RM: We think the biggest question everyone has on their mind is why do you do expeditions?
AS: For the fun of it. That's the real reason. Everyone expects something profound or philosophical. But really I just love the outdoors and adventure, and doing expeditions is the stuff dreams are made of. That said, my expeditions do generally have a more scientific or cartographic side to them: I make maps, sometimes adding a missing island or waterfall here and there to the existing maps, other times I write reports for the Royal Canadian Geographical Society on a particular wilderness area, and sometimes I have an archaeological research component to an expedition. But really, I do expeditions because I love it and it's fun.
RM: It sounds like your expeditions last for more than one day. What kind of food do you typically eat on an expedition?
AS: My food is normally a mix of packed rations and things I catch or gather in the wild. In terms of packed rations, I bring dehydrated meals from Backpacker's Pantry (Sweet and Sour Chicken and Beef and Broccoli Stir Fry are my favorites), instant oatmeal, granola bars, Power Bars, beef jerky, and some dried fruit. In the Arctic, I supplement this with lake trout and arctic char that I catch, but there isn't much in the way of wild edibles up in the High Arctic. Further south, in the subarctic or boreal forest, I tend to catch northern pike, brook trout, and pickerel (walleye), and eat various wild berries and sometimes cattail roots, among other things.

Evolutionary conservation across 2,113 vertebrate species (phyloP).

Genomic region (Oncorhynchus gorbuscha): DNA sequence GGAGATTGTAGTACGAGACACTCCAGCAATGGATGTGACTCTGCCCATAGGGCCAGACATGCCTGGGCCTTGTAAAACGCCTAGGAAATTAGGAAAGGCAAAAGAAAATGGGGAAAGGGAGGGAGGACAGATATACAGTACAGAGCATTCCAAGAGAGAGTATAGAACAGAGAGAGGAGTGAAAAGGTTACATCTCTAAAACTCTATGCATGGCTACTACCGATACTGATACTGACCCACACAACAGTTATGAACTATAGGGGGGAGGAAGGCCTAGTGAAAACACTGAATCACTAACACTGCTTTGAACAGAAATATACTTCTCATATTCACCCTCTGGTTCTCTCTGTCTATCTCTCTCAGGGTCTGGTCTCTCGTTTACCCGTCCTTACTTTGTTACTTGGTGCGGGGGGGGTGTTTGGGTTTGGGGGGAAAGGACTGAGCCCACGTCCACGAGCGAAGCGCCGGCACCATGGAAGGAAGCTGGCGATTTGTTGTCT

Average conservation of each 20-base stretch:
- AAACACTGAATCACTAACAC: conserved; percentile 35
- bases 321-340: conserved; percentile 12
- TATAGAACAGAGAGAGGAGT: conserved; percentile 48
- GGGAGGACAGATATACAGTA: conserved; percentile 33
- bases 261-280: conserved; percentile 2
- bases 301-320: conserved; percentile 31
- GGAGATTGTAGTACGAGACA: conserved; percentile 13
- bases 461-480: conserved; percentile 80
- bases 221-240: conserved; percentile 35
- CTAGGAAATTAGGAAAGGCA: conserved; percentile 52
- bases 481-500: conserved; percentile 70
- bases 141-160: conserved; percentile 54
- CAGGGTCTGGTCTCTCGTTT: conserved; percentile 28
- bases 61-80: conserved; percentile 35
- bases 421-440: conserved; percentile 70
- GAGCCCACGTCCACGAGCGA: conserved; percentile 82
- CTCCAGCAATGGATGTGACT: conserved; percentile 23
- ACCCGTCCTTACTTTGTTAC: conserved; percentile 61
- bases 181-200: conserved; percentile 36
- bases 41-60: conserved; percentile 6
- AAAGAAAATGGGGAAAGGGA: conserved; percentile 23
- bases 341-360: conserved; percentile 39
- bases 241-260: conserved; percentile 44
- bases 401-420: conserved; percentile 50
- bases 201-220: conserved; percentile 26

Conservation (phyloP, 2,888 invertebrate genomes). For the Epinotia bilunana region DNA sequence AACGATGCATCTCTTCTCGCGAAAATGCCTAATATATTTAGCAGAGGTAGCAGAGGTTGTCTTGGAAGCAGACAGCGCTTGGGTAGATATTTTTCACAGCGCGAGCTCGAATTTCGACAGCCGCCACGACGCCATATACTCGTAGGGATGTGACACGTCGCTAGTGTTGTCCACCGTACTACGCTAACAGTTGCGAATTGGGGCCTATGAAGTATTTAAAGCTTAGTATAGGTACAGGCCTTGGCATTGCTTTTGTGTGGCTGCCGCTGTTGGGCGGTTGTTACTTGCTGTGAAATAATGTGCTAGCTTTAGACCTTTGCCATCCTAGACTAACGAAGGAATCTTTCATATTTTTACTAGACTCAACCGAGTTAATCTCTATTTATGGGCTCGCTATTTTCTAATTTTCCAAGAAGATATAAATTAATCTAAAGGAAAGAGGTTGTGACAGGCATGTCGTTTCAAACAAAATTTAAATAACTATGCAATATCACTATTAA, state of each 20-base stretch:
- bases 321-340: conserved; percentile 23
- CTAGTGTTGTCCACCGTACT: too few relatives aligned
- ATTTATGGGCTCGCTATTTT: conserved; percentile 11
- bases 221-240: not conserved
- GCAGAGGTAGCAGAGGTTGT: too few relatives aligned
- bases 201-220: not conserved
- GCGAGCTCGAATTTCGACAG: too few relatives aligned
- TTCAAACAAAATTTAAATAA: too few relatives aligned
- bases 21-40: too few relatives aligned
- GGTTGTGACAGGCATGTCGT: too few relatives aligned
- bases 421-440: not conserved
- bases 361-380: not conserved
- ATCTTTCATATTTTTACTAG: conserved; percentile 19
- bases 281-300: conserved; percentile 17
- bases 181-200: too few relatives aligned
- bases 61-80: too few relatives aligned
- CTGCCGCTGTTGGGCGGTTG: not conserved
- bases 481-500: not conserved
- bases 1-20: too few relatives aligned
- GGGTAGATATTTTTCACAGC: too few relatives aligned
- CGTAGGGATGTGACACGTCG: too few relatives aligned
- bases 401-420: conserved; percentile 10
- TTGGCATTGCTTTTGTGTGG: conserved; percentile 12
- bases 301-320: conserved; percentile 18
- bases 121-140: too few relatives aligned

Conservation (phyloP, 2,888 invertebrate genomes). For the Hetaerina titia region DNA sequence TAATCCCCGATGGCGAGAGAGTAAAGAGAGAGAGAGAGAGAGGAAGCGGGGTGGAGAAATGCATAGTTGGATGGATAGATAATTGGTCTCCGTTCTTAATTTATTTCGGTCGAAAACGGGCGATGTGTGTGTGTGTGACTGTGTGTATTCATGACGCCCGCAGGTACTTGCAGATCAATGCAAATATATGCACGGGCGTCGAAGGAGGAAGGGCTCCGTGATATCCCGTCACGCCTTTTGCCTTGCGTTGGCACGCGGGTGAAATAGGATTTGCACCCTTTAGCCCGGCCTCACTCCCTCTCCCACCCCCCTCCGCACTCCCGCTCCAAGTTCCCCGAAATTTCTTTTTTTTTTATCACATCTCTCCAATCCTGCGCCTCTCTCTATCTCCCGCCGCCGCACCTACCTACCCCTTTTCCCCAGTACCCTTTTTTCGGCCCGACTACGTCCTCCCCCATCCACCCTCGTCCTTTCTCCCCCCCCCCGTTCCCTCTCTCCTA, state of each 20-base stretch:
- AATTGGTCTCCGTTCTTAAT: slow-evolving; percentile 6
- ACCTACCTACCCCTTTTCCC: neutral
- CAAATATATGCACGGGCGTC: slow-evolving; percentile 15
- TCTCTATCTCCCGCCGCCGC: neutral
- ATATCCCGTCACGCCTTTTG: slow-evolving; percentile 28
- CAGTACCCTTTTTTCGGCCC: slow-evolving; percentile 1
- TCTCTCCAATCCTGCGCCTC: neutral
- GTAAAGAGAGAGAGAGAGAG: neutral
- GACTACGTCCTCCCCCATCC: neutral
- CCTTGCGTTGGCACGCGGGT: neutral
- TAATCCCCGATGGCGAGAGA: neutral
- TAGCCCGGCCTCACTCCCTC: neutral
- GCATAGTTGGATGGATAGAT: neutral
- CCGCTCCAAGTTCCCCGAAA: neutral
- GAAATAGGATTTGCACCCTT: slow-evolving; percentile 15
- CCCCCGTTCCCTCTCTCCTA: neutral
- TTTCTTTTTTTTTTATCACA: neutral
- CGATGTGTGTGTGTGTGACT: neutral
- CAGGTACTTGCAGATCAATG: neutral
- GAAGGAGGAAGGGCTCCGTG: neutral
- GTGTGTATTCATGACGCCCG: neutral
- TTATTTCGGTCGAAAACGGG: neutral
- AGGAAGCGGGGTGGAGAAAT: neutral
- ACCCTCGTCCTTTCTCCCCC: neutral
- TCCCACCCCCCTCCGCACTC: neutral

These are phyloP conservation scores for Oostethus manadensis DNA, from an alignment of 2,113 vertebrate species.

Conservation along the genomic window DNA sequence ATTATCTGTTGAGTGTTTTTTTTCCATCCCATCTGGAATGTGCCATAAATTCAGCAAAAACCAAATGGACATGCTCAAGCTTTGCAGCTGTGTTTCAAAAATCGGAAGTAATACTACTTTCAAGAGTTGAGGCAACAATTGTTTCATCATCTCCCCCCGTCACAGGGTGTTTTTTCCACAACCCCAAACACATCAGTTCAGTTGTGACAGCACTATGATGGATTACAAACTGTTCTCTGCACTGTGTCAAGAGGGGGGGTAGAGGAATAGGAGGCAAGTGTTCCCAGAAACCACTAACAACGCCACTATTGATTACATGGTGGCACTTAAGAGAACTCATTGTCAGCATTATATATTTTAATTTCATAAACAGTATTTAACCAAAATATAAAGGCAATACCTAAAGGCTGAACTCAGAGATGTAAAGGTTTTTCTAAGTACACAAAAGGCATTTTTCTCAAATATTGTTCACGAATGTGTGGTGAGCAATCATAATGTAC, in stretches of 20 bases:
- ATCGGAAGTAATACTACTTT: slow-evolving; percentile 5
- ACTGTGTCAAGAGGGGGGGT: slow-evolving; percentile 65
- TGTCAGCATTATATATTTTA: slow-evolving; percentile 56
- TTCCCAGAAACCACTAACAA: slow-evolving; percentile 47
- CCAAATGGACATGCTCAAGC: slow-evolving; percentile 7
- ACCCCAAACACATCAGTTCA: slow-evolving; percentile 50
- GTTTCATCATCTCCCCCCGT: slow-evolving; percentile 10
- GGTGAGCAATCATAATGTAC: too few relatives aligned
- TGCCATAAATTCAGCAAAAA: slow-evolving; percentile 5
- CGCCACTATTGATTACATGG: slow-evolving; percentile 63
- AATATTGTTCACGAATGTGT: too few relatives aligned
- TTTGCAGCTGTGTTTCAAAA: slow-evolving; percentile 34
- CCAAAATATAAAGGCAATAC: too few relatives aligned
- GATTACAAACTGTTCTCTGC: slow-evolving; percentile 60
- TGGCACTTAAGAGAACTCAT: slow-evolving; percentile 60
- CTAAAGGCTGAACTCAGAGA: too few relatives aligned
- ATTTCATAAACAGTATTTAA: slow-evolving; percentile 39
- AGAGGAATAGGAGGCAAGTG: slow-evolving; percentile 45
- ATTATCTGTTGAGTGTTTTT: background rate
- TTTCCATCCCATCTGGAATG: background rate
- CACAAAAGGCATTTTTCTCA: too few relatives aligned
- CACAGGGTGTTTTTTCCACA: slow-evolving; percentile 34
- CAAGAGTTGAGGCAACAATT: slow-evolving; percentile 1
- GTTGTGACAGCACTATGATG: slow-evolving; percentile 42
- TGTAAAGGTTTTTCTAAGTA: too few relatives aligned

RM: What is the hardest environment to survive in?
AS: Good question. Worldwide, and over the long-term, it has to be the extreme cold of Antarctica. It is the only continent on earth that has no indigenous population and no permanent residents. Humans just aren't made to survive in an ice world of minus 60 degree Celsius temperatures with total darkness for most of the winter. Outside of Antarctica, one of the next hardest I'd say is the Amazon jungle as there are so many tropical diseases, parasites etc. that you have to worry about there. Deserts are also very tough, but if you have ample water then that can generally be overcome.
RM: What's the most dangerous situation you've found yourself in?
AS: Well I've had lots of dramatic moments when things were looking pretty grim - like facing off alone against a huge growling polar bear or paddling over a waterfall on a subarctic river - but probably the most dangerous situation I've ever found myself in was facing hypothermia while canoeing near Hudson Bay, Canada. Nowadays, I'm fortunate to have good, expensive gear, like Gore-Tex jackets, pants, gloves, and Under Armour. But back when I first started doing expeditions, that kind of fancy gear was prohibitively expensive for a humble explorer, and hypothermia was often inevitable when canoeing rivers north of the tree line on the Arctic tundra.
There was one incident in particular that was pretty dangerous, when I had been canoeing in the face of a strong headwind sweeping off the frigid seas of Hudson Bay, with lashing rain, in which I was shivering badly and my legs felt like rubber. There weren't many trees around, but I was able to take shelter under a big black spruce, and ever so carefully build myself a fire to get warm, and eat some hot soup.
RM: What's your best beard story?
AS: A number of years ago I took along a friend on an expedition; he always preferred a clean-shaven look, and despite my insistence that we needed to travel as light as possible, he stashed away in his backpack a deluxe sized thing of Gillette shaving cream and an ample supply of disposable razors. I told him that after a few days slogging through the rough country we were heading into he wouldn't care to bother with shaving, and that a beard is the better look anyway for the wilderness. Sure enough, after a couple of days, he forgot about the shaving and embraced the beard!